Please note that the content of this book primarily consists of articles available from Wikipedia or other free sources online. Commentary (novels not included). Pages: 28. Chapters: A Wrinkle in Time, The Moon by Night, A Ring of Endless Light, AMorePlease note that the content of this book primarily consists of articles available from Wikipedia or other free sources online. Commentary (novels not included). Pages: 28. Chapters: A Wrinkle in Time, The Moon by Night, A Ring of Endless Light, A Wind in the Door, An Acceptable Time, The Small Rain, A Swiftly Tilting Planet, Many Waters, The Arm of the Starfish, A Severed Wasp, The Young Unicorns, A House Like a Lotus, Meet the Austins, A Live Coal in the Sea, Ilsa, Dragons in the Waters, Troubling a Star, Camilla Dickinson, And Both Were Young.
Excerpt: A Wrinkle in Time is a science fantasy novel by Madeleine LEngle, first published in 1962. The story revolves around a young girl whose father, a government scientist, has gone missing after working on a mysterious project called a tesseract. The book won a Newbery Medal, Sequoyah Book Award, and Lewis Carroll Shelf Award, and was runner-up for the Hans Christian Andersen Award. It is the first in LEngles series of books about the Murry and OKeefe families. Meg Murrys classmates and teachers see her as a troublesome student.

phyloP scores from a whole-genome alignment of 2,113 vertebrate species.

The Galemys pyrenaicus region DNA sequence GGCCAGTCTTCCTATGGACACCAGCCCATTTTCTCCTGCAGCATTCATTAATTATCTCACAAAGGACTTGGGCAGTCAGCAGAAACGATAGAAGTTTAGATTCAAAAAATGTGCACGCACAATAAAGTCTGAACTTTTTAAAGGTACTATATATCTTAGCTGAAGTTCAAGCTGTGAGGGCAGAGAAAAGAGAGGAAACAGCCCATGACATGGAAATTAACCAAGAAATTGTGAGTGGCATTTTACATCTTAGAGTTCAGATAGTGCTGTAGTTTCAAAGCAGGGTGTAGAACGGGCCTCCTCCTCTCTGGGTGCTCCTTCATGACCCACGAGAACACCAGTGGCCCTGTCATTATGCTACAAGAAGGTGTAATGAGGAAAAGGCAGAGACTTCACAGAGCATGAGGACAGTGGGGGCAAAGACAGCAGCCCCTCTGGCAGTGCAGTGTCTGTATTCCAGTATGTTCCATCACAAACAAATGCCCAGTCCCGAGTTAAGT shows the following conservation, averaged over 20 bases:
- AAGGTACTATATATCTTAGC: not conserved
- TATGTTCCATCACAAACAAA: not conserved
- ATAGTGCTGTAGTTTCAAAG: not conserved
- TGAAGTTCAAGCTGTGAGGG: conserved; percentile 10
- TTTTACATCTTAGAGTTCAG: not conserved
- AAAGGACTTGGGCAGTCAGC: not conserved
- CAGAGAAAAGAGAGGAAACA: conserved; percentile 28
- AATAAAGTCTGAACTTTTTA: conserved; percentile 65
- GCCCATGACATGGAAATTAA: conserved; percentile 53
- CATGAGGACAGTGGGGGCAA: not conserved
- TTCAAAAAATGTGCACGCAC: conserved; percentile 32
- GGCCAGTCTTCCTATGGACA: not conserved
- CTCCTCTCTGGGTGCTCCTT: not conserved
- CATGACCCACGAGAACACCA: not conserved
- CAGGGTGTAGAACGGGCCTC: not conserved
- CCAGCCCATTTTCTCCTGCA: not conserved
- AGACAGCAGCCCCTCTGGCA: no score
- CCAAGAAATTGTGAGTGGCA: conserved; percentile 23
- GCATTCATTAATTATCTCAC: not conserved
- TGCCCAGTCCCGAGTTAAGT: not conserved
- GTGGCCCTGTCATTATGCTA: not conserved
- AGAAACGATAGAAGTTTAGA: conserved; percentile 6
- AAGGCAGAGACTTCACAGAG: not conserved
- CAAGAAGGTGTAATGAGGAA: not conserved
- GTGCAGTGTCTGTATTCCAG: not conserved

Her family knows that she is emotionally immature but also see her as capable of great things. The family includes her pretty scientist mother- her mysteriously absent scientist father- her 10-year-old twin brothers, the athletic Sandy and Dennys- and her five year-old brother Charles Wallace Murry, a super-genius. The book begins with the line It was a dark and stormy night, an allusion to the opening words in Edward George Bulwer-Lyttons 1830 novel Paul Clifford.
During that stormy night the Murrys are visited by an eccentric old woman named Mrs. Whatsit, who has previously made the acquaintance of Charles Wallace. After drying her feet and having a snack with Charles, Meg, and their mother, Mrs. Whatsit tells an already perplexed Mrs.
Murry that there is such a thing as a tesseract, which causes her to almost faint. The next morning, Meg discovers the term refers to a scientifi...